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Flood/Hurricane Cleanup


#1

I’m a small maker who lives in Houston. I have customers whose homes had significant flooding and I have always offered free cleaning. What should I consider in cleaning pieces that were in flood waters, some of which were submerged for over a week? I thought I’d use a bleach solution for 15 minutes or so, and then standard cleaning procedures. Does anyone have experience and/or recommendations? If the bleach is a good idea, what percentage would be safe/effective? Duration of a bleach soak (I was thinking 15-30 minutes)? Any help would be appreciated (and my thoughts are with those in Florida this morning).
Celia


#2

Bleach can harm certain materials and stones, like lapis,pearls,turquoise,anything dyed etc.


#3

I should have also mentioned that I no longer have an ultrasonic cleaner and that most of the pieces I’ve made that would be cleaned are sterling/fine silver, 14k/18k gold, and diamonds. The only possible dyed/treated stones would be topaz. There may also be pieces with pearls (on posts, not strung) – how should I clean something from contaminated water that has pearls? Maybe an antibacterial soap would be a better choice overall than bleach.


#4

Hi Celia
I would think any gentle cleaning solution that also was anti bacterial would be sufficient. Alcohol as a dip might do the job after a simple green or similar cleaning


#5

Hello Celia,
Those hurricanes make our tornados looke kinda’ puny. Then to have so many hit the area is an extra whammy. Sympathies to all who are affected, and I know that is many thousands of people.

Anyway, my day job for over 20 years was public environmental health assessments - commonly called a health inspector. There are several common liquids known to be effective at sanitizing (deactivating microbes) - bleach, alcohol, and Quaternary Ammonia. Based on that experience, instead of bleach, I would recommend a sanitizing solution of quaternary ammonia, commonly called “quat”. (“Quat” is a different chemical than the ammonia we usually use to clean up polishing compound.)

You want a household cleaner with a label that says something like “multi-surface antibacterial”. They usually have some sort of soap/detergent and/or surfactant. Look for ingredients ending in “Dimethyl Ammonium CHloride”. There are likely to be at least three listed at somewhere around 0.013% - 0.026%. The pH of the one I use is 9 - which is about the same as most soaps or detergents.

Another alternative which will have a more neutral pH is to purchase a sanitizer concentrate at Costco or Sam’s. Commercial kitchens use this in place of bleach. Wash the jewelry with what ever soap you usually use to remove dirt and debris. Follow the instructions on the label to mix the sanitizer to the proper strength and allow items to sit in contact with the solution for at least 60 seconds, followed by air drying. That information is likely to be included on the label. One gallon of the concentrate will make many, many gallons of sanitizer. This sanitizer is safe enough to use on eating utensils.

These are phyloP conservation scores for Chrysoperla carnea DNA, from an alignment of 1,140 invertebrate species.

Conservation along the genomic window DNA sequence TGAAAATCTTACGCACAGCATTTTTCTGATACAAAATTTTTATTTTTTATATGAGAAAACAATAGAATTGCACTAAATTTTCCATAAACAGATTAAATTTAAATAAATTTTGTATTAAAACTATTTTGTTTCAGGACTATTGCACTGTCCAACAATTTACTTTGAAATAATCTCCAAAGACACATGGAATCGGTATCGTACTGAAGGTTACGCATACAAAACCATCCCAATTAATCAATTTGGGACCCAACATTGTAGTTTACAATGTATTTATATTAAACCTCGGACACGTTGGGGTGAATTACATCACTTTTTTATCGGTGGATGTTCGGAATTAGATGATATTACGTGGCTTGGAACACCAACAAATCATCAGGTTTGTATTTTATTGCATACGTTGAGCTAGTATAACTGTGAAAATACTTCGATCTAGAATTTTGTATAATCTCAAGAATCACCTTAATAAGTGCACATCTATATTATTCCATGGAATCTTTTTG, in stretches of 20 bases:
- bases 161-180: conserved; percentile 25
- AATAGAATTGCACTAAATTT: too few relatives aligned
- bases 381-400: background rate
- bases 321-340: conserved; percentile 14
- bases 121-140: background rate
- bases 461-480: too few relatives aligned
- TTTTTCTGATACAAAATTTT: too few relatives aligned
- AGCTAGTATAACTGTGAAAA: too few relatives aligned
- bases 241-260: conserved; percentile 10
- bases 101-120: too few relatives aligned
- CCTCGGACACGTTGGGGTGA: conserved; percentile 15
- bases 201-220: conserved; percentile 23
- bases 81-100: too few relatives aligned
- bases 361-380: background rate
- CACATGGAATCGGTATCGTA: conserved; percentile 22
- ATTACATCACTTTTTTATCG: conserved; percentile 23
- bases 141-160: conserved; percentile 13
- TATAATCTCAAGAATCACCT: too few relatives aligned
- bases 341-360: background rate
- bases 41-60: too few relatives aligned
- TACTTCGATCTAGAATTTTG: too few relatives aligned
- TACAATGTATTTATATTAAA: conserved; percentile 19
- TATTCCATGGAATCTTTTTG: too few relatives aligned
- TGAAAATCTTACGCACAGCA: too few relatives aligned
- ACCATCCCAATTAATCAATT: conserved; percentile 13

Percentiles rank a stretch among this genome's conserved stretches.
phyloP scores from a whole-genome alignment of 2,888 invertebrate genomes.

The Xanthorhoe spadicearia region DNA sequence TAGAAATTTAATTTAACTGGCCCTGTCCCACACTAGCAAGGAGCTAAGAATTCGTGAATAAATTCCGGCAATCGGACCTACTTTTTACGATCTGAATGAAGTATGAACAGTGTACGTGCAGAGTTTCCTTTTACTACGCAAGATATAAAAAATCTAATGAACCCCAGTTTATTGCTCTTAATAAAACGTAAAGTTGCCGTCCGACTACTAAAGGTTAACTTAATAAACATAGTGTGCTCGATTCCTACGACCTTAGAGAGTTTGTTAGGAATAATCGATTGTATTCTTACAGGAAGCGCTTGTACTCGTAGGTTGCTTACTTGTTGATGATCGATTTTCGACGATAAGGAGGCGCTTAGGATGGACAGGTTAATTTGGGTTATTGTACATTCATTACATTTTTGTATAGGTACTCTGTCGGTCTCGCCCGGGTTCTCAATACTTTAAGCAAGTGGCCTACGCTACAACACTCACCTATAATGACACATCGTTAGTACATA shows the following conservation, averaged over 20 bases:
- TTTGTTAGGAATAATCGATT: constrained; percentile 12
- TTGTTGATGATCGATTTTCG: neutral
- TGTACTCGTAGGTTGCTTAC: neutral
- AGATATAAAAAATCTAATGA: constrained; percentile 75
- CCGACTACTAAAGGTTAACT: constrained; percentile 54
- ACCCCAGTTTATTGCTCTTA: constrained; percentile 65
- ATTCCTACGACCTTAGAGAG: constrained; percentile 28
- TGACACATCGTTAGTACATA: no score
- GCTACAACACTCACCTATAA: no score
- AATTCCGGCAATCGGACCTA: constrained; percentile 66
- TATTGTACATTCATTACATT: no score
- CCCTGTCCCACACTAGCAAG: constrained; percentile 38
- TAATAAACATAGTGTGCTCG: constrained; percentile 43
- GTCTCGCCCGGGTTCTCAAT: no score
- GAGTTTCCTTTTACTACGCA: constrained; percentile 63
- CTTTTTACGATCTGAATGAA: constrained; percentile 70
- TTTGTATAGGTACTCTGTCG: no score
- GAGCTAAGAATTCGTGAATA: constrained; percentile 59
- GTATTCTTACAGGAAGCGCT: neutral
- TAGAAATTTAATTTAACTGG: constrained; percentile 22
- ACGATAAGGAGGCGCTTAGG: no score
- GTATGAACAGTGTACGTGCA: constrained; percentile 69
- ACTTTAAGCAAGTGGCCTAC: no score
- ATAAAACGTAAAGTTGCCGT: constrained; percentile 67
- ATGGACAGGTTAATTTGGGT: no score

Always to be safe, you should subject a delicate stone (a trash pearl, turquoise, coral, opal, etc.) to a couple minutes in the sanitizer. I don’t think there is any danger of harming a stone, but safe is always better than sorry.

Judy in Kansas, who has dealt with the aftermath of flooding and it ain’t party, plus it stinks. Best of luck for the hard work ahead.


#6

This is so helpful! I feel much more confident in my approach now (and, bonus, the sanitizer at Sams will be a lifetime supply that can also be used for my kitchen countertops and sponges). Thanks very much for all comments.

Orchidians are the best!


#7

Ooops, scratch the sponges. The sanitizer is only for non-porous surfaces…


#8

Yes, I would be weary of using a “bleach bath” to pre-clean jewelry…? It may work fine for some stuff. As previous jewelers have written in. Bleach can be extremely damaging to semi-precious as well as precious stones. It is a very intense chemical solution. Personally I would give the pieces a good soak in the ultrasonic, then start cleaning them with a straight or round bristle brush in my flexshaft using white diamond (or a similar pre-polish compound). Re rinse again in ultrasonic and then you should have a good idea how much farther up you want to go with your finer polishing compounds from there using your polishing machine. It will all depend on each individual piece and the accompanying stones that are in it? If the pieces do not have stones and you need a faster solution, you can give them a bath in “aluminum foil & baking soda” (just google). Just be careful with this method. Some metals “not silver” or silver plated pieces can have adverse reactions to this cleaning method…
I just want to say that this service you are offering to the residents in your community is awesome! I’m sure any and every gesture of kindness even something as simple as shining up a piece of jewelry, can definitely help someone feel a little better about the situation they are fighting to recover from and help them feel a little more whole again.